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Paleoanthropology in Hokkaidô

山口, 敏 ; Yamaguchi, Bin

第四紀研究, 1974, Vol.12(4), pp.257-264

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  • Título:
    Paleoanthropology in Hokkaidô
  • Autor: 山口, 敏 ; Yamaguchi, Bin
  • Assuntos: Geology
  • É parte de: 第四紀研究, 1974, Vol.12(4), pp.257-264
  • Descrição: Recent archeological investigations in Hokkaido have shown that while the prehistoric culture in the southwestern part of the island was closely related with that in the northern part of Honshu throughout the Jomon and epi-Jomon Periods, those in the central and northeastern parts of the island comprised various elements quite alien from Japanese Jomon culture. In succeeding Satsumon Period and historic times, the cultures in Hokkaido have been relatively homogeneous, with the exception of the Okhotsk Coast area which was temporarily occupied by the Okhotsk Culture from the end of the epi-Jomon through the Satsumon Periods.
    Human skeletal remains excavated so far in Hokkaido were reviewed separately for the three prehistoric cultural areas: the southwestern, the northeastern and the Okhotsk areas. Those from the Jomon sites in the Southwest were found to be closely related in morphological features as well as in metric characteristics with the skeletal remains of the Jomon population in Honshu. Those from later periods in the Southwest, however, showed gradual change to a form more closely resembling the modern southwestern Ainu. On the other hand, the skeletal remains from the Northeast were found to have been very close morphologically to the modern northeastern Ainu since the beginning of the Jomon Period. Skeletal remains derived from the Okhotsk culture area, as represented by the Moyoro shell-heap materials, were found to resemble northern neighbours such as the Sakhalin Ainu, the Gilyak and the Ul'chi.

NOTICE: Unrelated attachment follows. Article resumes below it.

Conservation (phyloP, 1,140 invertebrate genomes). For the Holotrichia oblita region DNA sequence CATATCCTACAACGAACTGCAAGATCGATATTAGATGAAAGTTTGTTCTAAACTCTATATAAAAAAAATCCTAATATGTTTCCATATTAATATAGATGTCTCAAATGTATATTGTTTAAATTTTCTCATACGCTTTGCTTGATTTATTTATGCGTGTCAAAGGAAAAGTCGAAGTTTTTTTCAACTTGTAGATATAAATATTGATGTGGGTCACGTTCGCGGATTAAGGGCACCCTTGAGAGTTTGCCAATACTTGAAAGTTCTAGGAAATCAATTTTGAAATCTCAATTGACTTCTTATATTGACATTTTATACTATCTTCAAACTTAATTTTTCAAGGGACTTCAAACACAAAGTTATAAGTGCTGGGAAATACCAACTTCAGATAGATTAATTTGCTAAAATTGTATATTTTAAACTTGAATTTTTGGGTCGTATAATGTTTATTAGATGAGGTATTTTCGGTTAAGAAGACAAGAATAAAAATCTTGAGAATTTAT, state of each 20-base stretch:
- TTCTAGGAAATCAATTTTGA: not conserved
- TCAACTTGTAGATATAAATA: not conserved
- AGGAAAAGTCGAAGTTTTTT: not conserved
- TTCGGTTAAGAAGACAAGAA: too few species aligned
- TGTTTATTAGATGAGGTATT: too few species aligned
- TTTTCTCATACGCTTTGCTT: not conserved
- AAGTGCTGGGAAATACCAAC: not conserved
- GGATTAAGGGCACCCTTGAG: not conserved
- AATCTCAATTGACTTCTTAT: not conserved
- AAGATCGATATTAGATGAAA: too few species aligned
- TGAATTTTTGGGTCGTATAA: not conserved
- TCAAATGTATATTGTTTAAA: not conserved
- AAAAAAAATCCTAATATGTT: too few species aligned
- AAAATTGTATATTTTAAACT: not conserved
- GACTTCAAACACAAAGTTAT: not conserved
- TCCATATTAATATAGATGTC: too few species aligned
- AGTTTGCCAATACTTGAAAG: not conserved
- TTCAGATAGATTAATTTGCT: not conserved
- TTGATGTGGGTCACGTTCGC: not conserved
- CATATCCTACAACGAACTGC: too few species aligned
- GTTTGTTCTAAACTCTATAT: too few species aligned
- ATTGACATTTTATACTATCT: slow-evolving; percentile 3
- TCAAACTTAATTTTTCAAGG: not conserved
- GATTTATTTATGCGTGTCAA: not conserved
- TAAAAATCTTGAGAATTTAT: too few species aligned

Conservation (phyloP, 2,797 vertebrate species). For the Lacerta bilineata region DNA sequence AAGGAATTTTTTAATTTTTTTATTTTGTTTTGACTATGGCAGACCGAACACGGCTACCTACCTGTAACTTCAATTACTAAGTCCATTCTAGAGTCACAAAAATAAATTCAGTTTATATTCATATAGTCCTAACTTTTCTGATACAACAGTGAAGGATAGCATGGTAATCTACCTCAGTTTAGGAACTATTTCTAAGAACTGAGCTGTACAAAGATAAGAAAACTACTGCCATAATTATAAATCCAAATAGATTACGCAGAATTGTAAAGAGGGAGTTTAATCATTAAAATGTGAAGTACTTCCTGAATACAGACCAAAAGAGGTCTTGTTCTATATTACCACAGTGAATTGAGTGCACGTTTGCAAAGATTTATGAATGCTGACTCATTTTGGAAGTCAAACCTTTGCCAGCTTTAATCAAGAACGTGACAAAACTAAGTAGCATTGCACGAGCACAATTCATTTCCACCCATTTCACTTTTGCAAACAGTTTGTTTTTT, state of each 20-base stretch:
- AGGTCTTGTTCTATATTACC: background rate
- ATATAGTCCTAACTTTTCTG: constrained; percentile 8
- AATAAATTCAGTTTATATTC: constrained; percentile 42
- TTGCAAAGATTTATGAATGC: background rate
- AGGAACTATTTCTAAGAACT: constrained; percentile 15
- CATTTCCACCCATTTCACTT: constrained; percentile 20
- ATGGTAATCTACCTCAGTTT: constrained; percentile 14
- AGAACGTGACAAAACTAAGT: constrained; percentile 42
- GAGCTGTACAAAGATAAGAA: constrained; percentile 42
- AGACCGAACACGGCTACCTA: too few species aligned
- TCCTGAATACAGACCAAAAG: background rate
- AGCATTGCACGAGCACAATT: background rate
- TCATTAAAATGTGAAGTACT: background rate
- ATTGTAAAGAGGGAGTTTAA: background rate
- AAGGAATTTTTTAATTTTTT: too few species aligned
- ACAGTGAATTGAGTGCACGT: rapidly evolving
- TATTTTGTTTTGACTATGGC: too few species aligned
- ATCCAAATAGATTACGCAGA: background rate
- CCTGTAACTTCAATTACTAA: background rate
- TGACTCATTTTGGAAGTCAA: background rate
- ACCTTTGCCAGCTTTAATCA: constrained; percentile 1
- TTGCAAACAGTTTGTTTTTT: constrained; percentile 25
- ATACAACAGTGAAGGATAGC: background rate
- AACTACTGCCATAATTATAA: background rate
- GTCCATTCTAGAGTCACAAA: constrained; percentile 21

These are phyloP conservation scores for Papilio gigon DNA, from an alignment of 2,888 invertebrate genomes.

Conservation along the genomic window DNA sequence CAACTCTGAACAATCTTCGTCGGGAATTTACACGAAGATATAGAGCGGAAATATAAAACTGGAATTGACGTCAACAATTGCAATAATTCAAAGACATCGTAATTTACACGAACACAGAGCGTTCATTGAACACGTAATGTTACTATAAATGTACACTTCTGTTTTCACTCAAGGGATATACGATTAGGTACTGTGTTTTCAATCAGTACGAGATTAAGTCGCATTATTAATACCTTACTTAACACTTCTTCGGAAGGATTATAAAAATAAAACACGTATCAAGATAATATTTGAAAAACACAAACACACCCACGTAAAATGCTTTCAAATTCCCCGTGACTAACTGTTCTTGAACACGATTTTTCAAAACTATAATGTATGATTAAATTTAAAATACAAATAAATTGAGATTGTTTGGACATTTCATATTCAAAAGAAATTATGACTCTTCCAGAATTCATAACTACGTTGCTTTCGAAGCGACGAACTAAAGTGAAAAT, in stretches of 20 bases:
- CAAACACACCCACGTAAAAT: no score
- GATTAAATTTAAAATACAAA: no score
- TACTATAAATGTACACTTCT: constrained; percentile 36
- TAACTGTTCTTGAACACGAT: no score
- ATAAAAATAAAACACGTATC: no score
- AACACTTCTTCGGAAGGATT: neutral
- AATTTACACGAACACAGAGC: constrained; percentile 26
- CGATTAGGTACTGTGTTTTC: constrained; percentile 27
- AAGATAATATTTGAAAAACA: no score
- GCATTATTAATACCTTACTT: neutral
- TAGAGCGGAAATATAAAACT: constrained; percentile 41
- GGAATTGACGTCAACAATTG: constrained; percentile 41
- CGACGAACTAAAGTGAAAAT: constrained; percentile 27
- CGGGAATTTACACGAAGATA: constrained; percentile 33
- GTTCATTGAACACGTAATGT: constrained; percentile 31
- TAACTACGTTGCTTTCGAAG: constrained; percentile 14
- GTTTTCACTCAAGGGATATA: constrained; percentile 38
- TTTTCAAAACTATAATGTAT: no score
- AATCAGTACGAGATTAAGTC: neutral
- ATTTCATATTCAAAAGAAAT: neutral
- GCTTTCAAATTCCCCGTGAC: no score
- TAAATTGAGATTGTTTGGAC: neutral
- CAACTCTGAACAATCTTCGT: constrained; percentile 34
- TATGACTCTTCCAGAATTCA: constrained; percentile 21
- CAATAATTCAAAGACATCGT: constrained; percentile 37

It was tentatively concluded from the above findings and some distance analysis that the form of the Hokkaido Ainu proper was best represented by the modern Ainu in the northeastern part of the island exclusive of the Okhotsk Coast area.
    Craniological materials collected mainly from the northeastern part of the island by KOGANEI (1893) were analyzed by Mahalanobis' distance method for the purpose of seeking morphological proximity among fifty populations in northern Eurasia, Far East, Oceania, and North America. Among other things, unexpected resemblance was detected between the Ainu and the prehistoric human remains from Alati-Sayan highland in Siberia (ALEKSEEV, 1961). Further developments in archeology and paleoanthropology in Siberia and Hokkaido are needed before any conclusion can be drawn from this interesting finding.

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